Interview with Amit Dodani: 5 Minutes with a Teen Difference Maker Interview Series
“If young people have empathy and practice it on a daily basis as a skill, they will be able to use it to drive change.” — Amit Dodani
The world we live in is rich in diversity, but sometimes the difference in cultures and backgrounds can create misunderstandings, leading to a divide between. “There’s been an incredible increase in diversity particularly amongst our schools, but there hasn’t been a subsequent increase in diversity programming,” says My Name My Story founder Amit Dodani, who saw problems related to diversity at his school and wanted to do something about it.
At the age of fourteen, Dodani started My Name My Story to forge connections and ignite understanding between him and his classmates. “My name My Story is an education organization that works to teach the 21st-century skills of empathy, teamwork, and innovation to young people,” explains Dodani. “The unique part of the program we offer to schools and students is that the reflection process is both alone and in teams and groups. A lot of it is trying to put yourself in someone else’s shoes, in order to do that, they need to understand themselves.”
We spoke with Amit about My Name My Story, his thoughts on how teens can make a difference in the world, and his experiences with Peace First. The interview with Amit Dodani is the third interview in the 10-part “5 minutes with a Teen Difference Maker” Interview Series. The series is hosted by After School in partnership with nonprofit organization Peace First, and includes teens all across the country who have made a difference in a wide variety of ways, from anti-bullying to raising awareness for the homeless.
Creating any business or nonprofit organization comes with a lot of challenges. “The hardest challenge for me, personally, was getting over the fact that I was young. There were so many things in my life that were constantly changing and evolving, and I truly questioned whether or not my work was worth it,” says Dodani.
Beginning in 2011, it’s clear that My Name My Story has had a tremendous positive impact on the lives of young people. The organization provides school programming and summer camps, and is starting to write the manual for how empathy and other similar skills can be taught on a larger scale.
According to Dodani, My Name My Story integrates two assumptions into their approach:
- “When young people talk to young people they listen. In other words, our biggest allies are each other.”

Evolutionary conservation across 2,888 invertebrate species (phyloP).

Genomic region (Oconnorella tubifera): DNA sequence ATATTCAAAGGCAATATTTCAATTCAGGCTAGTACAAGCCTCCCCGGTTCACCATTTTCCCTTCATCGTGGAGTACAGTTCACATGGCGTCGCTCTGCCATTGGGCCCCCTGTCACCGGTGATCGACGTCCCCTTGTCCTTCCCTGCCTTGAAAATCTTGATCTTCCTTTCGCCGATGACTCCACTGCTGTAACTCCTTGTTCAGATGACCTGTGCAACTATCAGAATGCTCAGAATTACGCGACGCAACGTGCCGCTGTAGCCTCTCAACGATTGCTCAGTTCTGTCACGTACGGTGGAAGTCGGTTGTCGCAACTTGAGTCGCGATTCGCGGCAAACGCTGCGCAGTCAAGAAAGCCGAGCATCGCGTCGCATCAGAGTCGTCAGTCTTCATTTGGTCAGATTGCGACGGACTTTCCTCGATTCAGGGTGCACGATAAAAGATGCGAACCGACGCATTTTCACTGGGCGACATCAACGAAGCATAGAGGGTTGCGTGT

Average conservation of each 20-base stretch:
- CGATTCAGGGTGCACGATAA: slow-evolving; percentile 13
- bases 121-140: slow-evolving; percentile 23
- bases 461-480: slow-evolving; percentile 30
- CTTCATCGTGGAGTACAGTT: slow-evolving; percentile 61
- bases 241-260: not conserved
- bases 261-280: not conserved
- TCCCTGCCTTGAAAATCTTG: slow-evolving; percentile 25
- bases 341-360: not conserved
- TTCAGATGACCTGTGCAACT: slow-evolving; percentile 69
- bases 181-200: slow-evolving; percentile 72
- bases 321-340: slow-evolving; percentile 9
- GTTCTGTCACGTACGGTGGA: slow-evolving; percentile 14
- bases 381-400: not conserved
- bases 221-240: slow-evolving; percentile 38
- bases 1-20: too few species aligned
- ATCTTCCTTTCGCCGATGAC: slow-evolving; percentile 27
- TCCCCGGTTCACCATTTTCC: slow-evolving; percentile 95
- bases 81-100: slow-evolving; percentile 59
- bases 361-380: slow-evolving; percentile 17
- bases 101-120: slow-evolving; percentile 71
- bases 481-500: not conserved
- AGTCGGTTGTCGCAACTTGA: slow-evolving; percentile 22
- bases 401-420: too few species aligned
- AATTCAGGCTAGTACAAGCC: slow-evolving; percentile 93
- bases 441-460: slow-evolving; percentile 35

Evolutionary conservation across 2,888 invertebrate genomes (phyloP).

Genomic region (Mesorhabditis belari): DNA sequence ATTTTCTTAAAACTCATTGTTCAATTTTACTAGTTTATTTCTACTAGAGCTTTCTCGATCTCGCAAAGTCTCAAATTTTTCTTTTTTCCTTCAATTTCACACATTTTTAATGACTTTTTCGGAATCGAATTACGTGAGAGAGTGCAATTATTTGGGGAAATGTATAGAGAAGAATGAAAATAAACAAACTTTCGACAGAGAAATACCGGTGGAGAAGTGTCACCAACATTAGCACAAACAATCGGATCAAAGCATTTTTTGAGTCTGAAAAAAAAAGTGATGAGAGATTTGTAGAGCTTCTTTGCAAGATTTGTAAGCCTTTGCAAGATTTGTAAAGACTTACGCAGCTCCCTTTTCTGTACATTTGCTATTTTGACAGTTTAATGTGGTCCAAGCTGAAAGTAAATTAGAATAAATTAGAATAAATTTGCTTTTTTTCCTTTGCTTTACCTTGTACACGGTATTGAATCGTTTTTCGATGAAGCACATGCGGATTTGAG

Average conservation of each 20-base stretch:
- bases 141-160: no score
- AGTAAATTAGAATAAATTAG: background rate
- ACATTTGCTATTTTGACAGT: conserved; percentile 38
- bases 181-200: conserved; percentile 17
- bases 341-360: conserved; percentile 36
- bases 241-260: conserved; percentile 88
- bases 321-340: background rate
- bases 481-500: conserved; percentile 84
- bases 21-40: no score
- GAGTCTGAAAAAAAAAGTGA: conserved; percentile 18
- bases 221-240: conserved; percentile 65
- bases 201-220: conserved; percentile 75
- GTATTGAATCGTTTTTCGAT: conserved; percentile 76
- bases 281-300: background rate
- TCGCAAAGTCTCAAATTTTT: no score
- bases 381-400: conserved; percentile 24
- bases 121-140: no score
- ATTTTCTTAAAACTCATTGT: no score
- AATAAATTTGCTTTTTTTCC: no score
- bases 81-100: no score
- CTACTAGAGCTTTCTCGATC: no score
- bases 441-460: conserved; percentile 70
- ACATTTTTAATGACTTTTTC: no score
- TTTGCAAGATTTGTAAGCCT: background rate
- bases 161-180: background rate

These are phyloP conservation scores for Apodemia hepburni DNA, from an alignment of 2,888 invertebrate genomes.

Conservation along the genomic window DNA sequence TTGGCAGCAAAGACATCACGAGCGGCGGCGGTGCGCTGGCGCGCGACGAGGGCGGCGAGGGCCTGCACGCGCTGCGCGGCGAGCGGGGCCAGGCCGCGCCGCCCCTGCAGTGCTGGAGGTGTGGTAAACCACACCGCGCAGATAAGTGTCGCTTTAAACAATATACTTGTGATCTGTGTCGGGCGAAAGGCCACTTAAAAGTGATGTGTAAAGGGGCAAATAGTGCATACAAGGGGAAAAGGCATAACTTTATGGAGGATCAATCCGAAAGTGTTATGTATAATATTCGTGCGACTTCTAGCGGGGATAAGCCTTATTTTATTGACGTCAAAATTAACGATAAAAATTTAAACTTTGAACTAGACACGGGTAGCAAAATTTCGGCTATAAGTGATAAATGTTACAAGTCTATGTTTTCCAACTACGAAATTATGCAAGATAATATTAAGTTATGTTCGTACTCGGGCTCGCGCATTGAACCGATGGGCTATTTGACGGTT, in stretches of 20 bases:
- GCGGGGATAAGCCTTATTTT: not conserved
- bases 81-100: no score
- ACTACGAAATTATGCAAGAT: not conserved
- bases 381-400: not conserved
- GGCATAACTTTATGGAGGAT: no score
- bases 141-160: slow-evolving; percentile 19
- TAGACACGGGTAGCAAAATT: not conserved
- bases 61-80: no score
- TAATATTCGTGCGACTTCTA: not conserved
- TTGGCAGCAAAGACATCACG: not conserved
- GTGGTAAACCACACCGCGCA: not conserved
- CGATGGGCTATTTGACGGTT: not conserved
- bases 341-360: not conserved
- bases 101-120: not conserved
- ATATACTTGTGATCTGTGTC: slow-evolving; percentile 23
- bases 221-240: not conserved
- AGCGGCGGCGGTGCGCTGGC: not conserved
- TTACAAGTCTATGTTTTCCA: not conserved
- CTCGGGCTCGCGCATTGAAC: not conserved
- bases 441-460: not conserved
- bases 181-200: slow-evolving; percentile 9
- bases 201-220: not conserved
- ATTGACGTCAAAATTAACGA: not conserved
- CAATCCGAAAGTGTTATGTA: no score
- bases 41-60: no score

- “Young people want to be told what they can do, rather than what they can’t do. We want to give young people the opportunity to move fast and take risks; the opportunity to break things; the opportunity to be changemakers.”
Dodani is also helping other teens and youth become changemakers through his involvement as a Peace First Designer. He’s encouraging teens to start a peacemaking project through Peace First.
Dodani admits that it can be hard to believe in yourself and earn the trust and support of others when being young. “Being a young person who is working on a project — you are often looked down upon…I think it’s very difficult for people to take young people seriously.” With youth-focused organizations like Peace First and My Name My Story, youth will be given more opportunities to create change, and receive more support from those who otherwise would doubt their abilities and not take children’s goals and beliefs seriously.
“The Peace First challenge allows young people to go through this journey that is incredible for the young person doing the work, and also incredible for the people that are benefiting from the work,” says Dodani. To learn more about the Peace First Challenge, and to get involved today, visit PeaceFirst.org.
Additional Quotes from Our Interview with Amit Dodani:
- “When we come together as a community amongst our differences, we can truly create something special and amplify our voices.”
- “In essence, our schools need to offer this training of 21st century skills that will be needed in this evolving, diverse, technological age that we are coming into.”
- “We believe that the lack of empathy is the root cause of many of the issues we see on school campuses today.”
- “We believe when young people understand their story, they can understand how their identity connects with their community, and their communities identity in relation to theirs, then they can truly empathize.”
Read more from the 5 Minutes with a Teen Difference Maker Interview Series: